Journals that address dynamic areas in science and engineering are expected to evolve, making changes in scope inevitable and even desirable. Optics Express has been receiving an increasingly large number of papers in the area of digital image processing. Whereas some of these papers are appropriate for our journal, some appear to be better suited to alternative publications. We believe that it is in the best interest of both the authors and readers of Optics Express to ensure each paper is directed to the most appropriate journal, and that all papers accepted for publication in Optics Express match the ethos of our journal and expectations of our readers.

Accordingly, members of the Optics Express editorial board have participated in a vigorous discussion dating back more than one year seeking to define the scope of our journal in the area of digital image processing. We have also compared perspectives with the Editors-in-Chief of other OSA journals. The results of our discussion are summarized below. Our intent is to clarify the scope of Optics Express going forward with respect to digital image processing and to inform authors and editorial board members alike.

The scope of Optics Express

The advertised scope of Optics Express is “Peer-reviewed articles that emphasize scientific and technology innovations in all aspects of optics and photonics.” We believe that the present scope statement is appropriate, as it indicates the journal’s openness to a wide variety of topics in science and engineering. It is incumbent upon the editors, however, to interpret this broad statement to set specific limits on scope.

We recognize that digital systems have revolutionized the world in general and optical systems in particular. Optics Express embraces the incorporation of digital technology into the field of traditional optics. Computational imaging, hybrid optical/digital systems, data fusion of advanced sensors, phase retrieval algorithms for image recovery, etc. are all central to optics and are well within our scope. However, we also recognize that a journal devoted to optics requires its papers to contain sufficient optics content.

In order to clarify what defines “sufficient optics content,” we have devised a decision rubric, enumerated below, which attempts to frame the pertinent questions for determining scope. Editors will be encouraged to use this rubric to assess the content of each paper when determining its appropriateness for publication in Optics Express. The questions are intended only as an aid to determine scope, and the editorial decision is expected to be based on a weighted combination of these (and other) factors. Our hope is that by publicizing these guidelines, we will provide useful instruction to current and prospective authors.

General decision rubric for determining scope – applicable to all topics

  • 1. Is the innovation of the paper strongly connected to optics and photonics, where we interpret “optics” to mean involving light or other forms of electromagnetic radiation?
  • 2. Would I search for this topic in Optics Express, or would I start with other journals?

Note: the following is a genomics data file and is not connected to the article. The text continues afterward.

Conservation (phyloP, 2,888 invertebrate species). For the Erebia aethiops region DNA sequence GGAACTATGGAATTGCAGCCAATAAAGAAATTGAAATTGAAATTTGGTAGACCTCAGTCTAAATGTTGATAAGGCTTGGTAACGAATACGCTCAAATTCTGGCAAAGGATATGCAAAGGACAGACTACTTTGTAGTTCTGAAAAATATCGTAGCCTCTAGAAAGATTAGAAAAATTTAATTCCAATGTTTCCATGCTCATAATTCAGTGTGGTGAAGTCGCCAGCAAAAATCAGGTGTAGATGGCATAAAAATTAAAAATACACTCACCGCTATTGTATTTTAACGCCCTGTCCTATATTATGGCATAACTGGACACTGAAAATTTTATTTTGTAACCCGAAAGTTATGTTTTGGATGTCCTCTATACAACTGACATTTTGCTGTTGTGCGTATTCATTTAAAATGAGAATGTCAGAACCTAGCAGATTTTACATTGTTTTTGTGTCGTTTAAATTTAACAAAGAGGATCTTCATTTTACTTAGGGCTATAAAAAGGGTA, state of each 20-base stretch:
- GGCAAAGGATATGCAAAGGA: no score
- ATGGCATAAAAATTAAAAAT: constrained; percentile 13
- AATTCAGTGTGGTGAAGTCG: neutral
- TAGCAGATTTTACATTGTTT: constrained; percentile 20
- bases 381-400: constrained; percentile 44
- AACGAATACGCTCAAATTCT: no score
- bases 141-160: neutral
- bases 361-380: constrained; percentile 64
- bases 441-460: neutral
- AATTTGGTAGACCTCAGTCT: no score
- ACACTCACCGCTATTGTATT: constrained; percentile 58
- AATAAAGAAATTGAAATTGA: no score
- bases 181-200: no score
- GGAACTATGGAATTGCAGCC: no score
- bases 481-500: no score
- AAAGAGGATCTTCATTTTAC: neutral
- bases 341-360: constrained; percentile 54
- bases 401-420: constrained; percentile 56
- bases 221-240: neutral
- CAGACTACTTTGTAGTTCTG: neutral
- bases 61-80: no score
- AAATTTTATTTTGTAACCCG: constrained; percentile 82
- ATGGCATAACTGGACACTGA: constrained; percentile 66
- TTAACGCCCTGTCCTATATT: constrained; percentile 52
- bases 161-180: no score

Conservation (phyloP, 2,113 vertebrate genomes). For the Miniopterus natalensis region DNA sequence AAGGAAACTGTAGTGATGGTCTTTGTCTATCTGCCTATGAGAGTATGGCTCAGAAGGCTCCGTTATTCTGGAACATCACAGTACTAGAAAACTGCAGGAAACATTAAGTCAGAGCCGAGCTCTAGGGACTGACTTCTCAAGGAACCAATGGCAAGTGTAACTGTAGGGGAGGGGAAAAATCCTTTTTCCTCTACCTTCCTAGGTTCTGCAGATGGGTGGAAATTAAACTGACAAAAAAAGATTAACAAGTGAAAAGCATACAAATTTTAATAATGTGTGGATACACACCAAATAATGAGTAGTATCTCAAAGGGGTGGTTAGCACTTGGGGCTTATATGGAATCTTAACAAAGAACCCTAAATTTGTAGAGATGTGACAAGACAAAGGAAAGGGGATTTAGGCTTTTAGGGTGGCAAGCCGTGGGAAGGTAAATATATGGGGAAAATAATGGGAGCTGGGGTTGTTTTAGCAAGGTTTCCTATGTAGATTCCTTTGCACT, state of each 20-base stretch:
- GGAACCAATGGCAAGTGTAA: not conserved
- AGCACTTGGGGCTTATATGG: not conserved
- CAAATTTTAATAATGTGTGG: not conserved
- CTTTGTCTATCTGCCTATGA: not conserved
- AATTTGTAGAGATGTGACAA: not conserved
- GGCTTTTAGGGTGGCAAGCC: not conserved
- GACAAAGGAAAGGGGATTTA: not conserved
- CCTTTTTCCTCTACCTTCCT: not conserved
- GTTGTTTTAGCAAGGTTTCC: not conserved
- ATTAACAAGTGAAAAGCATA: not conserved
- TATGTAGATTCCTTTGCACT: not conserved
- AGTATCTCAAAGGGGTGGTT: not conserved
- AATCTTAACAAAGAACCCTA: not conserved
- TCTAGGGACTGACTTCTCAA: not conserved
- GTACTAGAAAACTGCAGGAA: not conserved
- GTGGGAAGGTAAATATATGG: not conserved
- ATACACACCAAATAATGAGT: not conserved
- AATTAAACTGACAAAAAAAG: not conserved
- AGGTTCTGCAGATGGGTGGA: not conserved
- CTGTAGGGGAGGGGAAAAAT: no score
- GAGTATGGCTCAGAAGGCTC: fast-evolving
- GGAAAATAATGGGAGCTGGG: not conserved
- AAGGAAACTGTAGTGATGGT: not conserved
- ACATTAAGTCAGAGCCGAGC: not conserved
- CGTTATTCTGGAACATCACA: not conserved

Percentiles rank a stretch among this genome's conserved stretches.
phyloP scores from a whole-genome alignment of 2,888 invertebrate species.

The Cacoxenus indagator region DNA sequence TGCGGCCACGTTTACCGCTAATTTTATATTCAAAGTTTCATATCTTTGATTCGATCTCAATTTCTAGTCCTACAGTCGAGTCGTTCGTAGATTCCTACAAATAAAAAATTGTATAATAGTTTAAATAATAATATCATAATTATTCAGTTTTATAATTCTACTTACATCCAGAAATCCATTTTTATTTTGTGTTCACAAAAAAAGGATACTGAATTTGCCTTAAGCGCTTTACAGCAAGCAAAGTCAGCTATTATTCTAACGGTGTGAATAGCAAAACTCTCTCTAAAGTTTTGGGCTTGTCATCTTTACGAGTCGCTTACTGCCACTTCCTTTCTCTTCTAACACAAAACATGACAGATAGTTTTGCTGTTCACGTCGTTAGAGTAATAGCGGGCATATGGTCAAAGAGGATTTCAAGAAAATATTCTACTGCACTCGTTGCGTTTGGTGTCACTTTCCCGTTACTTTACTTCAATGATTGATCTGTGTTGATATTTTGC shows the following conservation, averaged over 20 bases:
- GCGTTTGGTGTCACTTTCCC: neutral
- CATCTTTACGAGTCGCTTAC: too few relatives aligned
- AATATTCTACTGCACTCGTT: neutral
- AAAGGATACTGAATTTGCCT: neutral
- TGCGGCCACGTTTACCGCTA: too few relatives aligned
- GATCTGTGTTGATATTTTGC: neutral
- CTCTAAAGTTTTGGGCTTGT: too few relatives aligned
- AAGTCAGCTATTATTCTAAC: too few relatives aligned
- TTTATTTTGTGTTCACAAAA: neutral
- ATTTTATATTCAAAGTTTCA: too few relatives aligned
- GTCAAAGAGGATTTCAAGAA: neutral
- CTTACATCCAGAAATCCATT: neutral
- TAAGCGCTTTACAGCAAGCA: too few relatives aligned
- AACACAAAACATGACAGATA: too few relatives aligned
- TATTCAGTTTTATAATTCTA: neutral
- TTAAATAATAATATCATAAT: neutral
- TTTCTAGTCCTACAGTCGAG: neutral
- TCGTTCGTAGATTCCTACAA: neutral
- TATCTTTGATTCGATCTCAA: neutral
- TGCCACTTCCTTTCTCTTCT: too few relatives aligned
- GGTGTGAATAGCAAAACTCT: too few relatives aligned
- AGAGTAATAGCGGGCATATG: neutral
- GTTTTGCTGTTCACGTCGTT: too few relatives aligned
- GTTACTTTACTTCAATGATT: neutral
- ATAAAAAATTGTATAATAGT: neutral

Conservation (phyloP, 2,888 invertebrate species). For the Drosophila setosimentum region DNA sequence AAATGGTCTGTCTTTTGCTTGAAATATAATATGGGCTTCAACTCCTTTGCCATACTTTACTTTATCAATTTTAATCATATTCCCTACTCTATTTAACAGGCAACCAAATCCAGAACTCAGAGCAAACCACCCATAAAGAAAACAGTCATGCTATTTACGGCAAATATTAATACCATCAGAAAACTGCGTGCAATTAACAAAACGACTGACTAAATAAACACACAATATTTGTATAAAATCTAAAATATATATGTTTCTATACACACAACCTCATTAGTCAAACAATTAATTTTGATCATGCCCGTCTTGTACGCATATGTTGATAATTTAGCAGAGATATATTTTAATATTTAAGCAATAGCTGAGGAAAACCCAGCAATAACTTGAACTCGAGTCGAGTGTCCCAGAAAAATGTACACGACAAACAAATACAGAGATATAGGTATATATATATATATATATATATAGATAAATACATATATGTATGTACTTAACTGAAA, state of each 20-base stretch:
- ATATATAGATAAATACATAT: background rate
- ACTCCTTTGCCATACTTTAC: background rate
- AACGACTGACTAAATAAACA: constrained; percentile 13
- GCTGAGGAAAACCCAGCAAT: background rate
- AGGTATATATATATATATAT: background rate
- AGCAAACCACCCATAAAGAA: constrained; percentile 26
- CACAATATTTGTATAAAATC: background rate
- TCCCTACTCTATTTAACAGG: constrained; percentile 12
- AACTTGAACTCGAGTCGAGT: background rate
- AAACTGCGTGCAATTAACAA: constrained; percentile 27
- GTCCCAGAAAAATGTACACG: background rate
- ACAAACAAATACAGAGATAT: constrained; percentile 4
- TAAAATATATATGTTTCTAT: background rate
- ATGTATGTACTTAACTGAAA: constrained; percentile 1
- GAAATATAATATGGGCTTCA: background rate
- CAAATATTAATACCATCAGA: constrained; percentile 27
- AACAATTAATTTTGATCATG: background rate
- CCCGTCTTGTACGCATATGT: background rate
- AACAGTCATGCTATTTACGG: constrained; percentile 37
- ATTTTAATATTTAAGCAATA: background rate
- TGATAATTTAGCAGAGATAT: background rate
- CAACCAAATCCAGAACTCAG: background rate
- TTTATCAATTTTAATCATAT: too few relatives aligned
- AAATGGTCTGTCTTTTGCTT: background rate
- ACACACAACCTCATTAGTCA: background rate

• 3. Has this topic traditionally had a home in Optics Express or other journals with similar scope?
  • 4. Are the important bibliographic references connected to the optics literature?
  • 5. Can I find appropriate reviewers for the article within the optics community?

Specific criteria related to digital image processing

The following questions are directed towards papers that contain significant amounts of digital image processing:

  • 1. Does the opticsdescribed in the paper represent a new and innovative approach to imaging or measurement? (Even though a paper may be devoted primarily to digital image processing, the application of these techniques to innovative imaging systems can place it in our scope. For example, sensor fusion papers often fall into this category, as would image correction of the Hubble Space Telescope.)
  • 2. Is the image processing method “application agnostic”, meaning that the method doesn’t know or need to know the source of the data? (This is an indication that the paper may not be in our scope, as the image processing innovation is not central to an optical system.)
  • 3. Would the conclusions of the paper change significantly if a different optical system were used? (This question addresses the importance of optics to the central innovation of the paper. For example, if the optical system is “generic” and changing it makes little difference, the paper may be out of scope.)
  • 4. Does the main originality of the paper consist of applying traditional optics and image processing methods to a new application? (Some applications centered papers may indeed be within our scope - for example, applying optical measurement techniques to a new area of science of engineering. However, others are clearly better suited to alternative journals – such as applying standard optics and digital image processing methods to a biomedical problem.)


We recognize that in the past, Optics Express has published several papers that would no longer be in the scope as defined above. Some authors of such papers may want their new work to appear in the same journal for continuity. We will have to handle these cases carefully and on an individual basis. However, our general policy, as of the date of this editorial, will be to adopt and apply the new scope rules uniformly. Although this may inconvenience a few authors for a limited time, we believe that in the long run, having a clear and uniformly applied procedure will prove beneficial to all.

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